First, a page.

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Going deep to learn secrets of Japan's earthquakes

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Staff Writer | March 7, 2017
Tohoku-Oki earthquake
Nature   Japanese researchers and their Norwegian partners

The March 11, 2011 Tohoku-Oki earthquake was the largest and most destructive in the history of Japan.

Japanese researchers and their Norwegian partners are hard at work trying to understand just what made it so devastating.

The massive earthquake that rocked Japan on 11 March 2011 killed more than 20,000 people, making it one of the most deadly natural disasters in the country's history.

Virtually all of the victims drowned in a tsunami that in places was more than 30 metres high.

The tsunami also crippled the Fukushima Daiichi nuclear power plant, causing meltdowns in three of the plant's six reactors and releasing record amounts of radiation to the ocean.

The reactors were so unstable at one point that the former Prime Minister, Naoto Kan, later admitted he considered evacuating 50 million people from the greater Tokyo region. Eventually, 160,000 people had to leave their homes because of radiation.

This national disaster, Japan's largest-ever earthquake, was a call to action for Japanese earth scientists. Their mission: to understand exactly what happened to make this quake so destructive. For this, they turned to JAMSTEC, the Japan Agency for Marine-Earth Science and Technology to probe the secrets in the 7000-metre deep Japan Trench, the epicentre of the temblor.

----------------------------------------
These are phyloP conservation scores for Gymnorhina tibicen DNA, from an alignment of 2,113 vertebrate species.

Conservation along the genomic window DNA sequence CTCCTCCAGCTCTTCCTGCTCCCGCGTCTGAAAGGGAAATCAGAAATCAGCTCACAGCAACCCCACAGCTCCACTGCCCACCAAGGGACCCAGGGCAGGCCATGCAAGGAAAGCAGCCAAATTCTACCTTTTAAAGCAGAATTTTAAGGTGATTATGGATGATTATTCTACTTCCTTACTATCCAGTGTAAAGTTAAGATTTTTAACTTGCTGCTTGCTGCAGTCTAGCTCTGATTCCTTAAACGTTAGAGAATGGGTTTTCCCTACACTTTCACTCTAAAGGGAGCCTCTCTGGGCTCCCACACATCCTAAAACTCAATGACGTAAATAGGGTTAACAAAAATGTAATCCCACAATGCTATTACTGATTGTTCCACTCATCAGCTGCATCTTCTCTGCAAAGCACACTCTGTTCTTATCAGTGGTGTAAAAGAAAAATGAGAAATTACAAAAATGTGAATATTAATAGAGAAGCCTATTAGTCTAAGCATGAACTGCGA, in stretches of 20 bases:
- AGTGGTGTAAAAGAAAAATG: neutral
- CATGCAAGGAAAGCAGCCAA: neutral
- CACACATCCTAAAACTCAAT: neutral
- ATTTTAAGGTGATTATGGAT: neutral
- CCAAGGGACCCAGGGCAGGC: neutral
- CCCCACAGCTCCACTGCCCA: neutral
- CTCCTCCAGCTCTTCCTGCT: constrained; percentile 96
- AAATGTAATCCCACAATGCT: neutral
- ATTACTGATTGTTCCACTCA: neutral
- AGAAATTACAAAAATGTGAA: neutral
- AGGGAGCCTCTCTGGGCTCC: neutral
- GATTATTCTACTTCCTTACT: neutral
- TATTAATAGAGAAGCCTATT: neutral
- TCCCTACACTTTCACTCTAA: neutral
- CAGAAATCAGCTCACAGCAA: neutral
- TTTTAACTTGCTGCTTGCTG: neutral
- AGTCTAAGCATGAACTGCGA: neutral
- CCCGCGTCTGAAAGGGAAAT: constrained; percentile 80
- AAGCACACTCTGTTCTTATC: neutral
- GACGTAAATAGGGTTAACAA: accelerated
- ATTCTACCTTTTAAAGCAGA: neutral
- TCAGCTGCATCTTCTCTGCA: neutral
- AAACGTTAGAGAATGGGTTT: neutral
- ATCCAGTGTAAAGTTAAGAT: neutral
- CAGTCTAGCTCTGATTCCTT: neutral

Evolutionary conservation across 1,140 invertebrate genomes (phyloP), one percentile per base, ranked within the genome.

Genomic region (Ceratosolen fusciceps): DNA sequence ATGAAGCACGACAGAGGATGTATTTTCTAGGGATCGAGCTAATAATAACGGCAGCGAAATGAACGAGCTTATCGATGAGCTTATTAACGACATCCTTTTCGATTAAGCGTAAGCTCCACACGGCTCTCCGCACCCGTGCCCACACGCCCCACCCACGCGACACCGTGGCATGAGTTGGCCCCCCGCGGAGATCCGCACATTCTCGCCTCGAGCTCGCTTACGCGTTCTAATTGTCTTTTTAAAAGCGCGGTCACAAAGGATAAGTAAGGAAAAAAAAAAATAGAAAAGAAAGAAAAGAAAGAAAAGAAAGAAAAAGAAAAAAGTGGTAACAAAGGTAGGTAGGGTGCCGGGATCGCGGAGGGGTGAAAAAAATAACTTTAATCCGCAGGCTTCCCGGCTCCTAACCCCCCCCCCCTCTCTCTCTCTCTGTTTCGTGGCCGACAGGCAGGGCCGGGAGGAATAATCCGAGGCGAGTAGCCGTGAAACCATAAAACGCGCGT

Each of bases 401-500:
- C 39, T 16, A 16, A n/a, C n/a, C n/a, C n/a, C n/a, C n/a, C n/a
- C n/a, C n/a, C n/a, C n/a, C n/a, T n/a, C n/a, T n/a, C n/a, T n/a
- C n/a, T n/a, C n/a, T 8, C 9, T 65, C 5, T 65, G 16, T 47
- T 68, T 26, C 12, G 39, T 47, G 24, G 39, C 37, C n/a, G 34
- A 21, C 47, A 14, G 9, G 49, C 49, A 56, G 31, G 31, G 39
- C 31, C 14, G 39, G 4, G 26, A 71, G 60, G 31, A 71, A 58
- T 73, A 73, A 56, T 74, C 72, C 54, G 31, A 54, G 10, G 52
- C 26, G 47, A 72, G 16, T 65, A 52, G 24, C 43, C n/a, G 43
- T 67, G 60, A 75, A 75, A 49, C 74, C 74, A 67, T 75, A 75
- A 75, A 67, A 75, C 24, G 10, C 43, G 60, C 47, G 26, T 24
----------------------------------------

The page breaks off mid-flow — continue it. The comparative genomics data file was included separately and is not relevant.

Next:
In the five years since the disaster, researchers have found intriguing clues as to what made the quake so dangerous.

Norwegian petroleum expertise from working on the Norwegian Continental Shelf is now helping to uncover new details as scientists continue to try to understand what factors contribute to making an earthquake in this region really big.

In doing so, they hope to be able to better predict the magnitude and location of future quakes and tsunamis.

Japan sits in what may be one of the most dangerous places possible when it comes to earthquakes. The northern part of the country lies on a piece of the North American plate, whereas the southern part of the country sits on the Eurasian plate.

In the north, the Pacific plate is sliding underneath the North American plate, while to the south, the Eurasian plate is riding over the Philippine Sea plate. When one plate moves in relation to another, the movement can trigger an earthquake and tsunami.

The complex jumble of tectonic plates explains why roughly 1,500 earthquakes rattle the country every year, and why it is home to 40 active volcanoes - 10 per cent of the world's total.

Given that Japan experiences so many earthquakes, the quake that shook the country on the afternoon of 11 March wasn't completely unexpected. In fact, researchers predicted that the region would see an earthquake of 7.5 magnitude or more over the next 30 years.

Earthquakes are routine enough in Japan that the country has strict building codes to prevent damage.

Most large buildings wriggle and sway with the shaking of the earth - one man in Tokyo told the BBC that the movements in his workplace skyscraper during the 2011 quake were so strong he felt seasick - and even the Fukushima Daiichi nuclear plant was protected by 10-metre-high seawall.

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